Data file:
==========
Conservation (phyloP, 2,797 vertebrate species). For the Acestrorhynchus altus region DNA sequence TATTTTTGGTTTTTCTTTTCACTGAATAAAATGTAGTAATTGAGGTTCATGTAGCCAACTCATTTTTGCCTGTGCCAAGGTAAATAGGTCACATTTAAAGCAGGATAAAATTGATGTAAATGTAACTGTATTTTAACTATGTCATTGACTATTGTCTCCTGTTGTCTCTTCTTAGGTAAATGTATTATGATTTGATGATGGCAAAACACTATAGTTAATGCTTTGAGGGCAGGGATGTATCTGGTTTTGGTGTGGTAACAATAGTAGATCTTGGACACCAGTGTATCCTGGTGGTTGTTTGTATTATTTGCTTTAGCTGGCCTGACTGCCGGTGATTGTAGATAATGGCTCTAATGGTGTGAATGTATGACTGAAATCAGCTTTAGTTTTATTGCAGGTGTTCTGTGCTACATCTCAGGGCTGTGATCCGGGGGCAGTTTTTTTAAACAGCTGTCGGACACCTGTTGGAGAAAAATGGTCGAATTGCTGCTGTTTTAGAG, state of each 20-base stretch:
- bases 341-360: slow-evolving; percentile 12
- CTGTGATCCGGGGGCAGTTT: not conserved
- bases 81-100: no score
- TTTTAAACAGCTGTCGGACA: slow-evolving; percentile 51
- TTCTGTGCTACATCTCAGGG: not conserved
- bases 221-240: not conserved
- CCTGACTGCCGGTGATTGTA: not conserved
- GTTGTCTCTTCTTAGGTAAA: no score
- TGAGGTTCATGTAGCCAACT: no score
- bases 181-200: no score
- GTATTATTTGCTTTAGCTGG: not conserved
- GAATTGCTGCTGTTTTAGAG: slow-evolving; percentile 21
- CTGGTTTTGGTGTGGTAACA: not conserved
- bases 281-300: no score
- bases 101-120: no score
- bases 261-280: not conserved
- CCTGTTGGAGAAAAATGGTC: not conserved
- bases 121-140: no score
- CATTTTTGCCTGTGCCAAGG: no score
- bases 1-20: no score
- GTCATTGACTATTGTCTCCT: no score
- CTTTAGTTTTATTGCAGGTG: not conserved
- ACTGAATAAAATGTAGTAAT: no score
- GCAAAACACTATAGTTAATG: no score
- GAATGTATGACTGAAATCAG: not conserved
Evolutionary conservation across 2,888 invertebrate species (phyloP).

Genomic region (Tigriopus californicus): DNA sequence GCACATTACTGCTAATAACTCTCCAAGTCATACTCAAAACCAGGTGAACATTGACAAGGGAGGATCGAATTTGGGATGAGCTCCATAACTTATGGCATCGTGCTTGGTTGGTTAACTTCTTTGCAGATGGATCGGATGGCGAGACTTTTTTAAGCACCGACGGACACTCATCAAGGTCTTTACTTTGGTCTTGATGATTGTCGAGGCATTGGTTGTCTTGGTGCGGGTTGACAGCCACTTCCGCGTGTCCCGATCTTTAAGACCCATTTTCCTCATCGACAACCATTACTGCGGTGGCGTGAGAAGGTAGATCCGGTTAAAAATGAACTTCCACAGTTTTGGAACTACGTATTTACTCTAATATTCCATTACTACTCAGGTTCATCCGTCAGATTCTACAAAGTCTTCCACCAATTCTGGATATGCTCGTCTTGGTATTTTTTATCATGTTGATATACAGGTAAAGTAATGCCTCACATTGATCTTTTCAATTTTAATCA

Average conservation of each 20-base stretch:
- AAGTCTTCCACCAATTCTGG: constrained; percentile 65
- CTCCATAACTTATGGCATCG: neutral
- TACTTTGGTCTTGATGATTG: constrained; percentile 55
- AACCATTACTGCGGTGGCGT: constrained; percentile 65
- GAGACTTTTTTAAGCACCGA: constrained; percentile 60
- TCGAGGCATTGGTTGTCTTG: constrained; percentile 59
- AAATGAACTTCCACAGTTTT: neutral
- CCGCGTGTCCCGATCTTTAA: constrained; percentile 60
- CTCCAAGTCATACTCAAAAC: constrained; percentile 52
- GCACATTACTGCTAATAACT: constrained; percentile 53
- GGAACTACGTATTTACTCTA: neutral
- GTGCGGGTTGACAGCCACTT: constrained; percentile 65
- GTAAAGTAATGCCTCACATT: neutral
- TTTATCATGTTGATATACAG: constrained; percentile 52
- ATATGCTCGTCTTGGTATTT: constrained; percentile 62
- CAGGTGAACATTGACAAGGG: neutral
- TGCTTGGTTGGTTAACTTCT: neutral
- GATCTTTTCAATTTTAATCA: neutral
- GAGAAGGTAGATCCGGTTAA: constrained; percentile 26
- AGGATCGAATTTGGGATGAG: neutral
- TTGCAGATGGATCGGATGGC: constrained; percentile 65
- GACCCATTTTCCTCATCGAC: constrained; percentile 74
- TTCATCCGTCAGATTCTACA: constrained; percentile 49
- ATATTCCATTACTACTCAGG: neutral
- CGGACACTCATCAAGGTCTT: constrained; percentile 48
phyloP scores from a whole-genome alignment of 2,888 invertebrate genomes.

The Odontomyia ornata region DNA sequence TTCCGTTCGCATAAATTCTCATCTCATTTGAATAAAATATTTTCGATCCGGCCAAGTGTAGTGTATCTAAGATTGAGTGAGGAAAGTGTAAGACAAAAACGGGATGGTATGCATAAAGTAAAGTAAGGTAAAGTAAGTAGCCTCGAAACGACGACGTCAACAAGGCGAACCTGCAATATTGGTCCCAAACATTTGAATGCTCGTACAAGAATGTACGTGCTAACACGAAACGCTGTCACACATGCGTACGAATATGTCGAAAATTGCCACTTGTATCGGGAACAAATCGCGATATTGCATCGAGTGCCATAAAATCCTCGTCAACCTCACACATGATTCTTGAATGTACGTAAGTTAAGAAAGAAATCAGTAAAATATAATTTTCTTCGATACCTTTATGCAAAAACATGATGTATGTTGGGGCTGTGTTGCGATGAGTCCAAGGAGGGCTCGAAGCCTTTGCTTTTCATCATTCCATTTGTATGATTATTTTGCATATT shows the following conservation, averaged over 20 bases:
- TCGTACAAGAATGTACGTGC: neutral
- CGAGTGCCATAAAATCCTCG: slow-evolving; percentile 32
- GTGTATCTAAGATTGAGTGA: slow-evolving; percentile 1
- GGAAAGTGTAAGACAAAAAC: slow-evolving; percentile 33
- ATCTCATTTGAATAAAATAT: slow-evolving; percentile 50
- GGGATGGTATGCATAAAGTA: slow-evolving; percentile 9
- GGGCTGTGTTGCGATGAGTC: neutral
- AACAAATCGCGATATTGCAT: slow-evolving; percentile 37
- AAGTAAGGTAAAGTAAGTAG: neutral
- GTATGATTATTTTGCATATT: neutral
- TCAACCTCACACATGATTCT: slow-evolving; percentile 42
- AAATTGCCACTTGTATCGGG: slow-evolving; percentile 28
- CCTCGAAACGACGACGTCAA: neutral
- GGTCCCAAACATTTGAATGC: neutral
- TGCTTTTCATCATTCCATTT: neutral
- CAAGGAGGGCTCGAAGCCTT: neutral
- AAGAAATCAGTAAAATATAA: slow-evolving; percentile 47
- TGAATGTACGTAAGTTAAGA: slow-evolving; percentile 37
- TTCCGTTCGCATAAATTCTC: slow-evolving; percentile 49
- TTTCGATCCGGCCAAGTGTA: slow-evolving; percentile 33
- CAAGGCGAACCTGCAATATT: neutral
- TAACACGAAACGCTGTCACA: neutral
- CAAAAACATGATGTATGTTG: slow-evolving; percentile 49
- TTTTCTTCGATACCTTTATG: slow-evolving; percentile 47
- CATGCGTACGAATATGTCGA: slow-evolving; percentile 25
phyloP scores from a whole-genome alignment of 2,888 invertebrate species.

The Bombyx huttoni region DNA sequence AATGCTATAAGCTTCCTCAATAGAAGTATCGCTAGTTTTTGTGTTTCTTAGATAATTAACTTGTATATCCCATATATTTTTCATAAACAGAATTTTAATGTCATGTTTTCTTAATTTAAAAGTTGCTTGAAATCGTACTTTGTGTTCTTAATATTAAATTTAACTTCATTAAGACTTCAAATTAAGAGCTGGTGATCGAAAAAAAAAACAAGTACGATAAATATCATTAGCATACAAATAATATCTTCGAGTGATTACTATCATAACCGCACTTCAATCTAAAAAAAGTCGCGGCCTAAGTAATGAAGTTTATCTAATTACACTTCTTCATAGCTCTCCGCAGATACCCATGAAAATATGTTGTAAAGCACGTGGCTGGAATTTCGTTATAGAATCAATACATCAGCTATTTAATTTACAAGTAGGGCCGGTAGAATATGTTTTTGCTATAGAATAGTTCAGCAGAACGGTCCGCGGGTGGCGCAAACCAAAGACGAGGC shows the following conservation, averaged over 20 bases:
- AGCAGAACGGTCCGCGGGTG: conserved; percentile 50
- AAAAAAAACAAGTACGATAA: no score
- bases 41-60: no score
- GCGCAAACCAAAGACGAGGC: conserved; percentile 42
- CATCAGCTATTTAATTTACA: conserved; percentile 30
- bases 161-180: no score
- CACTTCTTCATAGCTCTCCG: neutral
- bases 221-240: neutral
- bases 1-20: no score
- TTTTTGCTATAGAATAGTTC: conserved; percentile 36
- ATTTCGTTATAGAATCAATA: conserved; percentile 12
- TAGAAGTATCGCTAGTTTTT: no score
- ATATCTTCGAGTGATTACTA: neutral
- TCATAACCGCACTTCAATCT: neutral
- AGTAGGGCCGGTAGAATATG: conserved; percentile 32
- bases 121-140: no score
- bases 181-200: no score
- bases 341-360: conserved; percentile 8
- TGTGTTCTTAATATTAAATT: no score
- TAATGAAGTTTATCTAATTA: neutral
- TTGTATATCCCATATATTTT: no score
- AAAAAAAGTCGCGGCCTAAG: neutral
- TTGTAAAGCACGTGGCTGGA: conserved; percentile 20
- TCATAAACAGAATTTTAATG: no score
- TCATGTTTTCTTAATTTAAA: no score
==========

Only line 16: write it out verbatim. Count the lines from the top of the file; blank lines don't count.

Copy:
- bases 101-120: no score